As SilverSneakers instructors at the Whatcom Family YMCA, Tammy Bennett and Mary Latta both found their footing by teaching others. 

“The day I have to sit at my desk all day is the day I quit,” says Bennett. Out of all the hats she wears at the YMCA, she says instructing for SilverSneakers is one of her favorite things there.  

SilverSneakers is a fitness and wellness program for seniors 65+ on eligible Medicare plans. It is designed for people with all fitness levels and abilities and provides access to online and in-person classes.  

Bennett has done pinatas in class (and doesn’t recommend it), rented inflatable animal costumes for birthdays, and marches in Bellingham’s St. Patrick’s parade with a specialized routine. She challenges the seniors with incentive programs. Local professionals and volunteers also come in to speak about health and wellness matters.  

“We try to make it so you can’t always count on coming in and having it be the same. So maybe that’s switching instructors, adding new or surprising activities, or being guests in others’ classes,” says Bennett. 

With socialized isolation being a big risk for seniors during the COVID-19 pandemic, online classes were quickly set up and saw around 100 people in class every day during the height of case numbers. Bennet says about 76 members stay virtual to this day, preferring Zoom classes for reasons such as not having to worry about COVID, finding parking or the additional time needed to get to class.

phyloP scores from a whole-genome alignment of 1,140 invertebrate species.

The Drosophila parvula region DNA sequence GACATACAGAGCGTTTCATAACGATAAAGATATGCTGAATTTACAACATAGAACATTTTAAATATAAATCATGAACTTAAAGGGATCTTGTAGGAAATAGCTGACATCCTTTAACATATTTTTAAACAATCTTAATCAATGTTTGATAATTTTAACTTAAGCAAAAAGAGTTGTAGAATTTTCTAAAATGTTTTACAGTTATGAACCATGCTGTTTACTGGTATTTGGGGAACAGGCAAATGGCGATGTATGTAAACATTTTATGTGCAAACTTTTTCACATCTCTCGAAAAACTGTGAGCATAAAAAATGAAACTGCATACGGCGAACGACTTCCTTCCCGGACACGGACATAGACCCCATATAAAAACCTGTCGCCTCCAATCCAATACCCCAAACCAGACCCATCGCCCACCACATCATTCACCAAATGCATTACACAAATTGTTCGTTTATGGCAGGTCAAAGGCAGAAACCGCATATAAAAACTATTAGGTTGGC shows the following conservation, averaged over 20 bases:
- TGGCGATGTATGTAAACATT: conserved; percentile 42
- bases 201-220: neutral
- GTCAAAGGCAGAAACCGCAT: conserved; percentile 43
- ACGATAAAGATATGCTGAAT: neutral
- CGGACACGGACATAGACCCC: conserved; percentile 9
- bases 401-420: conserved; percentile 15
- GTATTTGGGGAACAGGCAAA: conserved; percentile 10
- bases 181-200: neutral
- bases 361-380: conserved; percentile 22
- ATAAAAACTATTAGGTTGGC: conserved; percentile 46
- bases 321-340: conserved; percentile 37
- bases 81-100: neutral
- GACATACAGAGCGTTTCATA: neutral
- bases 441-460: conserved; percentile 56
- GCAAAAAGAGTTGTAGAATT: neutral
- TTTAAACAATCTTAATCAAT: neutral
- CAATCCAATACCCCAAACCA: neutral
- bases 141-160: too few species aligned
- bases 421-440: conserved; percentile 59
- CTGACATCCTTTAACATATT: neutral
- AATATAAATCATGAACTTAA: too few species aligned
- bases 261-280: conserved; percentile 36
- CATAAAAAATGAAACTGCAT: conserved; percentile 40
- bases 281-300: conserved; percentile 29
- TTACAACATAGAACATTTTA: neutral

When the weather warmed in summer 2021, the YMCA brought back the option for in person meetings. 

“I have had seniors tell me that they don’t like exercise, but they come to be with their instructor and to be with their friends,” says Bennett. “That’s why some of them are here. They come for the relationships, and then they exercise while they’re at it.” 

Trading information about physicians, academic classes, and books they’ve enjoyed are some of the many ways the members stay in the loop. Latta says that the classes allow people the chance to “truly be strong in body, spirit, and mind.”  

Adhering to SilverSneakers guidelines means the YMCA’s classes begin with a warm up of the large muscle groups and joints, then practicing the movements sans equipment in order avoid the strains and pains of weightlifting.  

Instead of overhead arm extensions, Latta teaches the seniors to do it at a 45-degree angle, mimicking household chores such as putting away dishes or groceries.  

Bennett and Latta agree that out of all the classes offered– cardiovascular, endurance, strength, and balance– the last skill is the most important application for independent living. 

“It’s nice to see someone go from struggling to stand out of their chair to, down the road, being able to do 20 chair stands. To help people find the strength they need to continue to live independently,” says Latta. 

Balance training might not be the most fun class for seniors, but Bennett enjoys watching people become stable on their feet and confident in their steps.  

“The people who commit to balance training, I feel like set themselves up for really good fall reduction and for independence longer,” says Bennett. “Because it’s all skills that really matter at home and out in the community.”  

1256 N. State St., Bellingham, 360.733.8630,